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A LATE PAINTING BY PRINCE EUGEN OF SWEDEN SHOWING THE VIEW FROM THE
This residence was built by the Prince
That evening ended, as all Swedish supper parties, with tea served indoors in the drawing-room. By the window sat Zorn with a box of cigars beside him, enjoying to the full the contours and color of the Northern summer night. Prince Eugen remained standing, and when he looked out of the window his eyes seemed to be searching in the bright Northern night for hidden, spiritual contacts and themes for his paintings.
Some twenty-five years ago a Swedish art collector, Mr. Thorsten Laurin, a friend of the Prince, conceived the
happy thought of making a systematic effort to bring real art into the schools. He and his associates maintained that every schoolroom should contain at least a first-class reproduction of some masterpiece of art to which the pupil could daily accustom his eyes. Not only this, but they were so ambitious as to hope that living artists would paint for the schools or sell their work for a reasonable price to serve the popular cause. The society which they founded is called Konsten i skolan (Art in the School). No one has taken a greater interest in the work of this society to propagate art in the schools than Prince Eugen. With princely generosity, he has ordered paintings for this purpose from his fellow-artists. Not only has he played the part of Mæcenas, but he has often stood for months at a time decorating with his own brush schoolhouses in process of construction. In 1904 he executed for the auditorium of the Northern Latin School in Stockholm a decorative panel of a Swedish summer landscape. More famous is his large fresco of the city of Stockholm bathed in sunlight in the auditorium of the new östermalm Latin School, in Stockholm, a schoolhouse built in a remarkable return to mediæval monastic designs by Ragnar Ostberg, the architect who designed the new Town Hall.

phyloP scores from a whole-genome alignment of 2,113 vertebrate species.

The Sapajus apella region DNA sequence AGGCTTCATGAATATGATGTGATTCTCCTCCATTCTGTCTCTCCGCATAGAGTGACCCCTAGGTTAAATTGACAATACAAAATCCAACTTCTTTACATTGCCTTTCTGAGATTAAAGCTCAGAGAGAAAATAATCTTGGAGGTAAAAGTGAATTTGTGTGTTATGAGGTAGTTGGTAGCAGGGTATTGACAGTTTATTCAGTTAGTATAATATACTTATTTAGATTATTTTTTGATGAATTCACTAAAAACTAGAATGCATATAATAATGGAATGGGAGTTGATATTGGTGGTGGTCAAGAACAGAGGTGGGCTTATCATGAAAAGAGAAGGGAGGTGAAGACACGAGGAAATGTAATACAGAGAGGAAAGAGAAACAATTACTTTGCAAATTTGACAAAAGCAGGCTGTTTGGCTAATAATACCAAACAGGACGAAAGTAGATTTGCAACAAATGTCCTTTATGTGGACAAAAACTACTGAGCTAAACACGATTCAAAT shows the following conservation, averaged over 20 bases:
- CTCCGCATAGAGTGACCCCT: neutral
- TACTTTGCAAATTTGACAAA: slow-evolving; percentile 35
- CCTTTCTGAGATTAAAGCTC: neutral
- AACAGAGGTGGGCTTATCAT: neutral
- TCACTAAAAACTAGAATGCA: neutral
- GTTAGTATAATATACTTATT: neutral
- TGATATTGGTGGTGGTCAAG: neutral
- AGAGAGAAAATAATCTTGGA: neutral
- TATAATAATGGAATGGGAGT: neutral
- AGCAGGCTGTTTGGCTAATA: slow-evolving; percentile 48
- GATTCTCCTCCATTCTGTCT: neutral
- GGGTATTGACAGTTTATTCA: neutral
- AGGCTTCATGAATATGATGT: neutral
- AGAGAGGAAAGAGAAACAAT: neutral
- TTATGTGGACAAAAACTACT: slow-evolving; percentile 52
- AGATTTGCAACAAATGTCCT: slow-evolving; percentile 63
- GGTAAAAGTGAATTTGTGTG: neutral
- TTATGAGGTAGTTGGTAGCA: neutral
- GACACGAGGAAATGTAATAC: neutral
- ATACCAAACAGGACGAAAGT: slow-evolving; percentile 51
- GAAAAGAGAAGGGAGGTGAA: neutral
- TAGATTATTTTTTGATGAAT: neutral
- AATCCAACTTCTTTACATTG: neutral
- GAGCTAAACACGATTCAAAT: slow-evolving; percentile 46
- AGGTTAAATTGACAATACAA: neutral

This theme of the open sunlit landscape was expanded two years later in Eugen's triumph in the monumentaldecorative style, the altar-piece for the church at Kiruna, north of the Arctic Circle in Lapland. This church is something quite unique in ecclesiastical architecture. There is nothing like it under
the sun, for it is an attempt to symbolize the artistic aspirations of the Lapps, who themselves have no other buildings than their wigwams of reindeer skin. Prince Eugen's task was to create an altar-piece, and he approached it in a spirit of reverent inspiration. Conceiving that the Lapps and the people of the Arctic in their dreams preferred to picture sunny southern lands, he has chosen a landscape from a more sunny part of Sweden. No temple or human figure disturbs the scene. A clump of trees occupies the center of the picture, with a blue light around their crowns. The whole peaceful landscape is blessed by the rays of the sun. On entering the church at Kiruna one needs no sermon nor choir to stimulate to worship. Prince Eugen's altar-piece, pervading the place, impels one to bend his knees and lift up his heart. While there is no text, the work seems to be suffused with the spirit of the Twentythird Psalm: "He leadeth me beside the still waters. He restoreth my soul." Few modern paintings, whether secular or religious, have been more truly the result of inspiration than this painting, utterly devoid though it is of any conventional religious symbolism.